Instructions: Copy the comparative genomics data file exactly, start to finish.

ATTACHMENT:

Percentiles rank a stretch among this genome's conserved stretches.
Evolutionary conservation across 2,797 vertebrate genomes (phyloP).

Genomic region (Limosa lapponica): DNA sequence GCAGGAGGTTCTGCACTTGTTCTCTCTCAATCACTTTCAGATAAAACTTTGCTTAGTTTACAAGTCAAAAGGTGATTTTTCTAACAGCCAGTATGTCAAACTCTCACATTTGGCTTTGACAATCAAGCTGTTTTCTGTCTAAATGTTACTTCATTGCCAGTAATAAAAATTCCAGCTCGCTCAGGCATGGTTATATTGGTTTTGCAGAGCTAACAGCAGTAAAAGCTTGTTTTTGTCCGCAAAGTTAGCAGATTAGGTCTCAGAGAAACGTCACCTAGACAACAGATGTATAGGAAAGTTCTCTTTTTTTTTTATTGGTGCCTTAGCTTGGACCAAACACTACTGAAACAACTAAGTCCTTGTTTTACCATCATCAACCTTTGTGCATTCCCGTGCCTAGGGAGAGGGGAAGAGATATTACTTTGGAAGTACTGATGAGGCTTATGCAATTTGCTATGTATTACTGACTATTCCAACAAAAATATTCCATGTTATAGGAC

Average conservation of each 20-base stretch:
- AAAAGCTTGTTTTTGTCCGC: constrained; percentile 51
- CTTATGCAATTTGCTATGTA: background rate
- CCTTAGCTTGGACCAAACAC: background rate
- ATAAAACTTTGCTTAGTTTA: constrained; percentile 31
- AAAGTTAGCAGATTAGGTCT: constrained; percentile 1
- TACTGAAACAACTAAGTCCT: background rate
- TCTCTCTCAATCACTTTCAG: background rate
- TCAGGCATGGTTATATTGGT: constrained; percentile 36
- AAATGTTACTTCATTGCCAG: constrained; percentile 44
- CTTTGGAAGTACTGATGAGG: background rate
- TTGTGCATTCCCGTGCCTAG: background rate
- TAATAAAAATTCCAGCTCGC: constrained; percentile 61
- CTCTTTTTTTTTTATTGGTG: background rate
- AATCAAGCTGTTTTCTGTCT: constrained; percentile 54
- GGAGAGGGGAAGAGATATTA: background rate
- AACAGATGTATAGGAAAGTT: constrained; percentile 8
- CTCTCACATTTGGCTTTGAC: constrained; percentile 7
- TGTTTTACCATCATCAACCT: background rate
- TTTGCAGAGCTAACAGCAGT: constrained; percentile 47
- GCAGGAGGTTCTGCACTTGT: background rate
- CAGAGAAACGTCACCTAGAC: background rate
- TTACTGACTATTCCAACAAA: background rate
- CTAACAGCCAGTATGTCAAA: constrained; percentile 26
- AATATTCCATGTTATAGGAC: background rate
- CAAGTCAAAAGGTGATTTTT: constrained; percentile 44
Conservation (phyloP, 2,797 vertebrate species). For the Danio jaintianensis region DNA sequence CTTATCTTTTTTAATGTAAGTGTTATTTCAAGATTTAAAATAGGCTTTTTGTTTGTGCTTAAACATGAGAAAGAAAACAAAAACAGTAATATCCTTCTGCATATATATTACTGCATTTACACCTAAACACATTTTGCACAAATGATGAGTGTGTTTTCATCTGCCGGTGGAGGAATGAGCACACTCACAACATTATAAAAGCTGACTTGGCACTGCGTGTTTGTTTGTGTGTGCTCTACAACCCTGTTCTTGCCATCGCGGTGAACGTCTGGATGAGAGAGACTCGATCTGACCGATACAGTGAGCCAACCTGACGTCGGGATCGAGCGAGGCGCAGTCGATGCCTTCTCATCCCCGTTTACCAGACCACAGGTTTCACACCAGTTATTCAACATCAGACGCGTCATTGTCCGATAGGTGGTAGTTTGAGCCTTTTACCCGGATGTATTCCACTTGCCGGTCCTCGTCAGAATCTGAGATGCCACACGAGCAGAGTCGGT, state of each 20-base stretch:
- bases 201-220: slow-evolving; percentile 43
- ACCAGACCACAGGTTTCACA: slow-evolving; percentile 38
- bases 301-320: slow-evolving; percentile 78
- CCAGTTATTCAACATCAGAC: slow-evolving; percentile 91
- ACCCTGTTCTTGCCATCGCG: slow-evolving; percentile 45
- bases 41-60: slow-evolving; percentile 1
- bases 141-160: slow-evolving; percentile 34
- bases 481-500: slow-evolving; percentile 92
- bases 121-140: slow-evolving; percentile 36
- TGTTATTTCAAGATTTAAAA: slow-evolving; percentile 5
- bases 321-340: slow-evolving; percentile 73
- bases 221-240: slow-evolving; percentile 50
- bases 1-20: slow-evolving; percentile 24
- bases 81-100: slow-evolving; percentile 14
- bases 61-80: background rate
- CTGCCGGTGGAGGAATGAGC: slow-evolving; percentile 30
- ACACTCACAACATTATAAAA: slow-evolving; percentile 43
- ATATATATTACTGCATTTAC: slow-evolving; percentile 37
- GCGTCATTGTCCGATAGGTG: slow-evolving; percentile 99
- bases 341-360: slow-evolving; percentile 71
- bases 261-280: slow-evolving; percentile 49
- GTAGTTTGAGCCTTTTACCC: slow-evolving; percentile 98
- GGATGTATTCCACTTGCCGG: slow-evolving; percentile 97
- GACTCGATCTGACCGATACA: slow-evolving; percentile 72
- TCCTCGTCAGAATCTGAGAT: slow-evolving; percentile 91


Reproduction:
Percentiles rank a stretch among this genome's conserved stretches.
Evolutionary conservation across 2,797 vertebrate genomes (phyloP).

Genomic region (Limosa lapponica): DNA sequence GCAGGAGGTTCTGCACTTGTTCTCTCTCAATCACTTTCAGATAAAACTTTGCTTAGTTTACAAGTCAAAAGGTGATTTTTCTAACAGCCAGTATGTCAAACTCTCACATTTGGCTTTGACAATCAAGCTGTTTTCTGTCTAAATGTTACTTCATTGCCAGTAATAAAAATTCCAGCTCGCTCAGGCATGGTTATATTGGTTTTGCAGAGCTAACAGCAGTAAAAGCTTGTTTTTGTCCGCAAAGTTAGCAGATTAGGTCTCAGAGAAACGTCACCTAGACAACAGATGTATAGGAAAGTTCTCTTTTTTTTTTATTGGTGCCTTAGCTTGGACCAAACACTACTGAAACAACTAAGTCCTTGTTTTACCATCATCAACCTTTGTGCATTCCCGTGCCTAGGGAGAGGGGAAGAGATATTACTTTGGAAGTACTGATGAGGCTTATGCAATTTGCTATGTATTACTGACTATTCCAACAAAAATATTCCATGTTATAGGAC

Average conservation of each 20-base stretch:
- AAAAGCTTGTTTTTGTCCGC: constrained; percentile 51
- CTTATGCAATTTGCTATGTA: background rate
- CCTTAGCTTGGACCAAACAC: background rate
- ATAAAACTTTGCTTAGTTTA: constrained; percentile 31
- AAAGTTAGCAGATTAGGTCT: constrained; percentile 1
- TACTGAAACAACTAAGTCCT: background rate
- TCTCTCTCAATCACTTTCAG: background rate
- TCAGGCATGGTTATATTGGT: constrained; percentile 36
- AAATGTTACTTCATTGCCAG: constrained; percentile 44
- CTTTGGAAGTACTGATGAGG: background rate
- TTGTGCATTCCCGTGCCTAG: background rate
- TAATAAAAATTCCAGCTCGC: constrained; percentile 61
- CTCTTTTTTTTTTATTGGTG: background rate
- AATCAAGCTGTTTTCTGTCT: constrained; percentile 54
- GGAGAGGGGAAGAGATATTA: background rate
- AACAGATGTATAGGAAAGTT: constrained; percentile 8
- CTCTCACATTTGGCTTTGAC: constrained; percentile 7
- TGTTTTACCATCATCAACCT: background rate
- TTTGCAGAGCTAACAGCAGT: constrained; percentile 47
- GCAGGAGGTTCTGCACTTGT: background rate
- CAGAGAAACGTCACCTAGAC: background rate
- TTACTGACTATTCCAACAAA: background rate
- CTAACAGCCAGTATGTCAAA: constrained; percentile 26
- AATATTCCATGTTATAGGAC: background rate
- CAAGTCAAAAGGTGATTTTT: constrained; percentile 44
Conservation (phyloP, 2,797 vertebrate species). For the Danio jaintianensis region DNA sequence CTTATCTTTTTTAATGTAAGTGTTATTTCAAGATTTAAAATAGGCTTTTTGTTTGTGCTTAAACATGAGAAAGAAAACAAAAACAGTAATATCCTTCTGCATATATATTACTGCATTTACACCTAAACACATTTTGCACAAATGATGAGTGTGTTTTCATCTGCCGGTGGAGGAATGAGCACACTCACAACATTATAAAAGCTGACTTGGCACTGCGTGTTTGTTTGTGTGTGCTCTACAACCCTGTTCTTGCCATCGCGGTGAACGTCTGGATGAGAGAGACTCGATCTGACCGATACAGTGAGCCAACCTGACGTCGGGATCGAGCGAGGCGCAGTCGATGCCTTCTCATCCCCGTTTACCAGACCACAGGTTTCACACCAGTTATTCAACATCAGACGCGTCATTGTCCGATAGGTGGTAGTTTGAGCCTTTTACCCGGATGTATTCCACTTGCCGGTCCTCGTCAGAATCTGAGATGCCACACGAGCAGAGTCGGT, state of each 20-base stretch:
- bases 201-220: slow-evolving; percentile 43
- ACCAGACCACAGGTTTCACA: slow-evolving; percentile 38
- bases 301-320: slow-evolving; percentile 78
- CCAGTTATTCAACATCAGAC: slow-evolving; percentile 91
- ACCCTGTTCTTGCCATCGCG: slow-evolving; percentile 45
- bases 41-60: slow-evolving; percentile 1
- bases 141-160: slow-evolving; percentile 34
- bases 481-500: slow-evolving; percentile 92
- bases 121-140: slow-evolving; percentile 36
- TGTTATTTCAAGATTTAAAA: slow-evolving; percentile 5
- bases 321-340: slow-evolving; percentile 73
- bases 221-240: slow-evolving; percentile 50
- bases 1-20: slow-evolving; percentile 24
- bases 81-100: slow-evolving; percentile 14
- bases 61-80: background rate
- CTGCCGGTGGAGGAATGAGC: slow-evolving; percentile 30
- ACACTCACAACATTATAAAA: slow-evolving; percentile 43
- ATATATATTACTGCATTTAC: slow-evolving; percentile 37
- GCGTCATTGTCCGATAGGTG: slow-evolving; percentile 99
- bases 341-360: slow-evolving; percentile 71
- bases 261-280: slow-evolving; percentile 49
- GTAGTTTGAGCCTTTTACCC: slow-evolving; percentile 98
- GGATGTATTCCACTTGCCGG: slow-evolving; percentile 97
- GACTCGATCTGACCGATACA: slow-evolving; percentile 72
- TCCTCGTCAGAATCTGAGAT: slow-evolving; percentile 91